Our E-News Readers are Uncovering History
In the March CWB E-newsletter, we published the photo below with the following description:
This photo was forwarded to CWB Sailing Instructor, Oliver Davis, by his father Norman Davis, who is the head of the Englewood Historical Society in New Jersey. It purports to depict the Englewood Yacht Club on the banks of the Hudson River, at the foot of the Palisades. Locals of the area do not recall that there ever was such a high-falutin’ sounding club.
Based on evidence in the photo, can you guess when this photo was taken? Ever heard of this club? Send us your best date, description, or explanation for the chance to win a two-hour One-on-One sailing lesson for the price of one hour with Oliver Davis!
Two readers submitted their best answers. Mike Bird (CWB Sailing Instructor Extraordinaire) submitted the following answer:
“Hmmm, you didn’t show us the reverse with the postmark.
Several such postcards are for sale on E-Bay and elsewhere. Here’s one which shows the reverse with a postmark and other information.
The postmark is Englewood NJ so it’s not some kind of confusion with a different Englewood Yacht Club.
The card was manufactured by the Tomlin Art Company of Northport, Long Island, which was in business from 1943 through the 60′s:
Tomlin would most likely have taken the photograph itself rather than using a stock photograph, so as to avoid copyright problems and licensing costs.
Since Tomlin came into being in 1943, and there exists at least one such postcard postmarked August 11th 1943, and since the boats are not hauled out and tenders are in the water, and since manufacturing the card would have taken some time with war priorities, I would guess that the photo was taken in June of 1943.“
Robert Kedenberg submitted the following entry:
“My grandfather, Fred Kedenburg, was Commodore of the Rockaway Point, NY, Yacht Club in 1937. My Dad, Bob, who is now 91, remembers this about the Englewood Yacht Club.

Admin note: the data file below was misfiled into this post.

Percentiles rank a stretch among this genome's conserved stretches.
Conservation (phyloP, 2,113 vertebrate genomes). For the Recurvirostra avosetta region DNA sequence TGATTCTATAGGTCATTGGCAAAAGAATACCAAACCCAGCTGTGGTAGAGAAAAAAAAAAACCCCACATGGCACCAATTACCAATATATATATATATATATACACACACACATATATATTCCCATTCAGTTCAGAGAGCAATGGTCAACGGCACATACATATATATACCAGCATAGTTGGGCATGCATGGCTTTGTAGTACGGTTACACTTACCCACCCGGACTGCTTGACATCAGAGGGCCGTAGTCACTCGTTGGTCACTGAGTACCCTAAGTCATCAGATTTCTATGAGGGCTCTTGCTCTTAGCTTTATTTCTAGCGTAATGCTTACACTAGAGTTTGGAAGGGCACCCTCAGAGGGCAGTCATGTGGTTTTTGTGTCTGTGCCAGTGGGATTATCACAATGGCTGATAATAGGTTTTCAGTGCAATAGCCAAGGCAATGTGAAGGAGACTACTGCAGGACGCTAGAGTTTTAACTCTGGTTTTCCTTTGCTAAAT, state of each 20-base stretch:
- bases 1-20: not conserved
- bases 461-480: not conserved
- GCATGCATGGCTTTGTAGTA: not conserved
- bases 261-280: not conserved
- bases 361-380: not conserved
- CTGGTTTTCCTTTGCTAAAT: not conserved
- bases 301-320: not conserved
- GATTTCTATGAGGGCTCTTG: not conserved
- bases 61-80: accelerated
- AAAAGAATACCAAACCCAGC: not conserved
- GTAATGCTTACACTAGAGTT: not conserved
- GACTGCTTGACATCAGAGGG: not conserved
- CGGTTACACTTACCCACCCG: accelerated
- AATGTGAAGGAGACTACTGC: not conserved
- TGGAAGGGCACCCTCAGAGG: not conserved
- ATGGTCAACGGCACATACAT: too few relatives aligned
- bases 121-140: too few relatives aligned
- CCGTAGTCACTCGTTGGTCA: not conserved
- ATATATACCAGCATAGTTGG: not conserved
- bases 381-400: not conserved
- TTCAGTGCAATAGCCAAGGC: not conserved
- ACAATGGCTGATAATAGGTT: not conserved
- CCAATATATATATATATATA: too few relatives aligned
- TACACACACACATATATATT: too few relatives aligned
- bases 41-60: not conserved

I just spoke to him about it, having sent him the photos.
His tale is as follows.
In 1939, Dad’s older brother, my Uncle Fred, asked Dad to accompany him and Fred’s young wife to the Englewood Boat Basin for a weekend cruise from Rockaway Point. Dad was 19 at the time. Fred had gotten married to my Aunt Charlotte in Nov of ’38. Dad declined to go with them. But, he tells me, Fred always talked fondly about that trip. My cousin Chari was born in 1940. (Figure that out.) Maybe that’s why Dad declined.
Grandpa owned a 34 foot Elco, the Tilly. Fred was usually the go to Cox’n around Rockaway. Dad, being younger, frequently took the boat out, and usually crewed or took friends to the Tuesday Night Coney Island Fireworks shows. Grandpa always let the kids run the boat. They frequently went across the NY Bight to the motor boat races in NJ.
Dad said that Fred always referred to the “Englewood Boat Basin”, never the Englewood Yacht Club. Since the Tilly was part of Rockaway’s yacht club, I’m sure that if Fred had tied up there, at Englewood, he would have mentioned it. So, Dad remembers his brother always talking about the Englewood Boat Basin. Whether there was a yacht club there, he doesn’t recall. From the photo, Dad said that the entire basin is too big to be an entire yacht club.
Dad dates the photo to 1939-40. Dad has a perfect memory for events in the 30s and 40S, especially boats built in NY and Brooklyn. He joined the USCG in 1940, and was assigned to anti submarine duties aboard a converted pleasure yacht, the ELAREEB, based in New London. ELAREEB was a 40ish foot wooden boat, and the govt took it over as necessary to the war effort. The owner was a brewer, and if you spell the name backwards, you get Beer and Ale. He was a BM2, and took the boat for patrols in eastern LI Sound until 1943, when he was transferred to Trinidad, aboard a 83 foot cutter. In 1941, right after Pearl Harbor, his antisubmarine weaponry was a 1903 Springfield, a 12 guage shotgun, and a case of dynamite to throw at U-Boats. (Honest)
I’m in Longview, Wa. I too am a USCG vet. I was transferred to Seattle in 1977 aboard the Cutter Boutwell. I am a woodshop teacher in Kelso. I built and have since sold a 15 foot Cheaspeake Crab Skiff, a Karl Stambaugh design. I currently sail a 1974 Catalina 27 (sorry-it’s glass), the Cigognes, moored at Swantown in Olympia.
I hope this clears up some of the mystery.
Dad will be here in the summer. He is currently living in upstate NY. I visit him every summer, where we fish Long Island Sound aboard the party boat Capt Bob, an older wooden hulled day trip fishing boat, based in Mattituck, NY.”
As you can see, we had a hard time picking the winner! We’ve decided to declare both entries winners, and we’ll have to come up with a more appealing prize for Mike Bird, since he is one of our most reliable sailing instructors, and has no use for discounted sailing lessons. Regardless, we’re pretty sure the prize wasn’t what motivated him to submit an entry…
Thanks, guys, for your submissions! Stay tuned for future contests and other fun ways to get involved in uncovering maritime mysteries! Not an E-news subscriber? Sign up here.